Justice Pizzitelli rejected Mr. Hall's claim essentially because Charter s. 15 is designed to make sure that people have the same privileges under the law, without regard to characteristics over which they have no individual choice, such as race, sex or religion. Since no one in Canada can claim tax credits for donations to charities that aren't registered with CRA, Mr. Hall wasn't discriminated against. And in any case, the discrimination would be based on Mr. Hall's choice to donate to an unregistered charity not "on any of the Appellant’s characteristics that are immutable [though religion should involve some choice, unlike the other characteristics in s. 15]." (Para. 10.)
To support his view, Justice Pizzitelli referred to a Federal Court of Appeal decision that said Canadians have no Charter right to claim medical expense tax credits for "off-the-shelf" (i.e., not prescription) drugs, even if a doctor prescribes them. In Ali v. Canada, the FCA said:
"In Auton, the Supreme Court of Canada held that subsection 15(1) of the Charter will not be infringed where the benefit that is sought is not one that is provided by the law that is being challenged. In the present case, the benefit claimed by the appellants is the METC in respect of the cost of Dietary Supplements that are purchased “off the shelf”. ... In Ray, this Court confirmed that such a benefit is not one that is provided by paragraph 118.2(2)(n) of the ITA. How then can it be discriminatory to deny the appellants a benefit (the METC in respect of the cost of “off the shelf” drugs) that no one gets?"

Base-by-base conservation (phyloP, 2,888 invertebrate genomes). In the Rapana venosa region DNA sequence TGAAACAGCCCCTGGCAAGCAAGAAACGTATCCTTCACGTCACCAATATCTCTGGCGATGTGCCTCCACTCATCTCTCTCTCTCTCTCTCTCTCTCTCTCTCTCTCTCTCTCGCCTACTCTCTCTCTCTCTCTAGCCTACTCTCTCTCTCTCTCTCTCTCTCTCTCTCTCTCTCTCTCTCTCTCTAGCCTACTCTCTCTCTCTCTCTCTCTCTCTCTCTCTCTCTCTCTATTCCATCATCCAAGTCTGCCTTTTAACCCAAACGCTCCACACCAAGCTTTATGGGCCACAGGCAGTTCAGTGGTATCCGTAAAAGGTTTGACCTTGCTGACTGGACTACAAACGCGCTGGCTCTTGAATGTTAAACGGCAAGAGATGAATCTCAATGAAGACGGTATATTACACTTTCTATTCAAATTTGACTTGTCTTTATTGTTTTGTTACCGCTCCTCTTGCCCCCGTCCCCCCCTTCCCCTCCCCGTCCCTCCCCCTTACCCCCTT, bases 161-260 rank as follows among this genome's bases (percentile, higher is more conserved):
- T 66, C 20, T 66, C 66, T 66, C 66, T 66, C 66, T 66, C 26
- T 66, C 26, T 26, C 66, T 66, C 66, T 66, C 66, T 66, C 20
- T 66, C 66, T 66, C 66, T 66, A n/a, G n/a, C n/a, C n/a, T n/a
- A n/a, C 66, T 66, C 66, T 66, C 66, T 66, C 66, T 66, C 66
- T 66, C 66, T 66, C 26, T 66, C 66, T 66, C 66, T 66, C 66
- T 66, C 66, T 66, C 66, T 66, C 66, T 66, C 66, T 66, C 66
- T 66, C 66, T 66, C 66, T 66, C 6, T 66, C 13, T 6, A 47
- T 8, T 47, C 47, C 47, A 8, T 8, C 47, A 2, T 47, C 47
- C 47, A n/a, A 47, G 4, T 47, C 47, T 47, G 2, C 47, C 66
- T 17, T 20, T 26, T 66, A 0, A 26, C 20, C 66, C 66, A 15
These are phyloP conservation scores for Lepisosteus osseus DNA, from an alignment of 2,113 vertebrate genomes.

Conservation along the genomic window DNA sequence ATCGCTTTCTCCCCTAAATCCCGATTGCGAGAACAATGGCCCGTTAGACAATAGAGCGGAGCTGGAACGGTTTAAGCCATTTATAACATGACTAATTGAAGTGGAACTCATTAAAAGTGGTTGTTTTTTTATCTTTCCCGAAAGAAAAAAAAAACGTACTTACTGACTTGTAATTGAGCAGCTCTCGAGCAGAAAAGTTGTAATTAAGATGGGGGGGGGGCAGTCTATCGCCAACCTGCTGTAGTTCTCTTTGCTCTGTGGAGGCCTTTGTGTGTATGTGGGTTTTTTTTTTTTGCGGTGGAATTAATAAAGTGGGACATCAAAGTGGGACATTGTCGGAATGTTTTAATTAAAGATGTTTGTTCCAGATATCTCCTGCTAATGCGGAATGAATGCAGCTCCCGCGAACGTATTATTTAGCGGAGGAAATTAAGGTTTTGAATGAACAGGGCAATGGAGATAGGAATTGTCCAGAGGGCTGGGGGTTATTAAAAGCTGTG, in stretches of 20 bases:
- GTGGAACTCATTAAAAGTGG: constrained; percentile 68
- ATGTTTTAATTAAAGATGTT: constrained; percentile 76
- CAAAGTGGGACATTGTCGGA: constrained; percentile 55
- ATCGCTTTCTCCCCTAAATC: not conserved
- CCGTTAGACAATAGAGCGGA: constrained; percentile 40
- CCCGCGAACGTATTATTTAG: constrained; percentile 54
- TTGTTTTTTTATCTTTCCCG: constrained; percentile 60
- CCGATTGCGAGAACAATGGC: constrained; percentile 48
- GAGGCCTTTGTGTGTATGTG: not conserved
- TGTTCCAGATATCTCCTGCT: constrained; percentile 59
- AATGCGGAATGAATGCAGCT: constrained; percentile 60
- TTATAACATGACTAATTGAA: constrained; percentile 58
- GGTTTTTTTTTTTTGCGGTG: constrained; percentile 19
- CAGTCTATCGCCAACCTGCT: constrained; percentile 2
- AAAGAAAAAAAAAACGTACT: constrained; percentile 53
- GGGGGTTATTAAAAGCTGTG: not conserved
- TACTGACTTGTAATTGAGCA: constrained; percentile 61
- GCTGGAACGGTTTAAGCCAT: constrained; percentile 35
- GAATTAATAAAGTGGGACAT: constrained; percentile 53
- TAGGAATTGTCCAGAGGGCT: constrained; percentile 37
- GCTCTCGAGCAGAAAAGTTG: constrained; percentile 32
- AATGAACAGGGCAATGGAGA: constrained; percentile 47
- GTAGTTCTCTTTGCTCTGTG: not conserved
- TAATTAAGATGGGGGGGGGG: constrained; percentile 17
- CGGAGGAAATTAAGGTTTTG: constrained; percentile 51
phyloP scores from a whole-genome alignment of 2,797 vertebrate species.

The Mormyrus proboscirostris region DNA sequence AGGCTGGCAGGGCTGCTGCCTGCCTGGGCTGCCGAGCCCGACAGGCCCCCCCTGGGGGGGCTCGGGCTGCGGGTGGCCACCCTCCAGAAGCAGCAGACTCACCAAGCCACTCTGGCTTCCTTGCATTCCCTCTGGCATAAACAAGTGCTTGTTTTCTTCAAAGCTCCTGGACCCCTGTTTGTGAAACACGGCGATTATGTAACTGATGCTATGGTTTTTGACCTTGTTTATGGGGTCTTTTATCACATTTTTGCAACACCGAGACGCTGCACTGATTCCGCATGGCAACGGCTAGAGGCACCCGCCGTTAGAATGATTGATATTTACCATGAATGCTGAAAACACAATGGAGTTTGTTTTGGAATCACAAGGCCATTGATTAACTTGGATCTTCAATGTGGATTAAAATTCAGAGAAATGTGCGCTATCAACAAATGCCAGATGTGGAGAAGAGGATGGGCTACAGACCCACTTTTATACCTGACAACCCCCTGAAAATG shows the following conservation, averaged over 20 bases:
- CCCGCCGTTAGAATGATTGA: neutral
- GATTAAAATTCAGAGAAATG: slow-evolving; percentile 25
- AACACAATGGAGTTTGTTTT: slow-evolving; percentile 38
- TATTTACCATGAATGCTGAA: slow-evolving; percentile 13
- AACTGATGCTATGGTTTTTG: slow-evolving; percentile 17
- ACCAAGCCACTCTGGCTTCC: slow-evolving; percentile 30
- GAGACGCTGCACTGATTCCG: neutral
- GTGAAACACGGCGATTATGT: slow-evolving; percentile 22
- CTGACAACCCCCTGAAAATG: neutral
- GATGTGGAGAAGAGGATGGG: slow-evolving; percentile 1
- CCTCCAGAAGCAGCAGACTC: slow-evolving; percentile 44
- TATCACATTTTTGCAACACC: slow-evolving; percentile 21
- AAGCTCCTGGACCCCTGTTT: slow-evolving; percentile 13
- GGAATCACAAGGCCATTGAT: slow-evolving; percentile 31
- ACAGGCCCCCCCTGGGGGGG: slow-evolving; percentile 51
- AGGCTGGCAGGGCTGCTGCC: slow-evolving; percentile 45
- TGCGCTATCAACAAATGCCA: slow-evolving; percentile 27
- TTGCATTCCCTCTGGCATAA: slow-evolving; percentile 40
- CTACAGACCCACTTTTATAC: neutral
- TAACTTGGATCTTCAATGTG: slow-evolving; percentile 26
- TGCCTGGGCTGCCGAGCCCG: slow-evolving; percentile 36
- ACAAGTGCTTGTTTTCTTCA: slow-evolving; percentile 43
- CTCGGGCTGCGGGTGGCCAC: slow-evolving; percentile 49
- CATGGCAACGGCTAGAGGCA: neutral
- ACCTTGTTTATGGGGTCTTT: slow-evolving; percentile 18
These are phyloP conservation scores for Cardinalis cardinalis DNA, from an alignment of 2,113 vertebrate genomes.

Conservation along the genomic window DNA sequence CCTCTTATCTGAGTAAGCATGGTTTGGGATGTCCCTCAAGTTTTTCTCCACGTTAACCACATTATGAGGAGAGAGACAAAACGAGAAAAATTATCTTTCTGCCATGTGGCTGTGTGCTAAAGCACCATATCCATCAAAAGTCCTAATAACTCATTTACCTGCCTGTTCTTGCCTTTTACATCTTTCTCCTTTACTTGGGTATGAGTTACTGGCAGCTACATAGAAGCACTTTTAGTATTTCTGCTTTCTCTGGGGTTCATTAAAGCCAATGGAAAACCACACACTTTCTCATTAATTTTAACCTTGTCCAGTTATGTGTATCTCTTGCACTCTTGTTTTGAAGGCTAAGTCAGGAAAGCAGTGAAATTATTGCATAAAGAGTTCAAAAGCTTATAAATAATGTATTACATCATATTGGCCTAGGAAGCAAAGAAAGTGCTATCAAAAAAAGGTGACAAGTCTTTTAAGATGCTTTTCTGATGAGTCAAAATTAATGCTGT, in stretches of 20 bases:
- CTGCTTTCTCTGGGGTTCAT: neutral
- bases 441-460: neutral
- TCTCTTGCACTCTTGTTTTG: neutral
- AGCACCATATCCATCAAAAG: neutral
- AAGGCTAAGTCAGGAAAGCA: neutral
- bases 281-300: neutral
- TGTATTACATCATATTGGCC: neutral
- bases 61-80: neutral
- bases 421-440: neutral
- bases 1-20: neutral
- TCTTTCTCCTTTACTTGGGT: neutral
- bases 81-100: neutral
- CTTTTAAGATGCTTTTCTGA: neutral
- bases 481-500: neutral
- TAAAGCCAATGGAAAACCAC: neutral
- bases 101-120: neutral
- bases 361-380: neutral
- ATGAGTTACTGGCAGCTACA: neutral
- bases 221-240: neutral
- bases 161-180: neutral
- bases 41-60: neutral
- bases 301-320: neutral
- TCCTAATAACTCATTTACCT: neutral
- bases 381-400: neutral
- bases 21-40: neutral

See Ali v. Canada, 2008 FCA 190 at para. 12. (Justice Pizzitelli quoted part of this para. in Mr. Hall's case.)
Aside from cases dealing with criminal tax evasion, it will be extremely rare that courts agree that the Charter of Rights is relevant to tax laws. In Ali, the FCA cited an earlier 2003 FCA decision of Justice Rothstein (now on the SCC). An even clearer statement on Charter s. 7 is this:
" Under the Income Tax Act as it now reads, and as it read in 2001 and 2002, an income tax assessment is a civil matter involving only economic interests. It does not deprive the assessed person of life, liberty or security of the person within the meaning of section 7 of the Charter, and it does not place the assessed person under state control in a manner that could possibly be considered treatment or punishment within the meaning of section 12 of the Charter." Gratl v. Canada, 2012 FCA 88 (Sharlow).
See Hall v. The Queen, (2013 TCC Pizzitelli)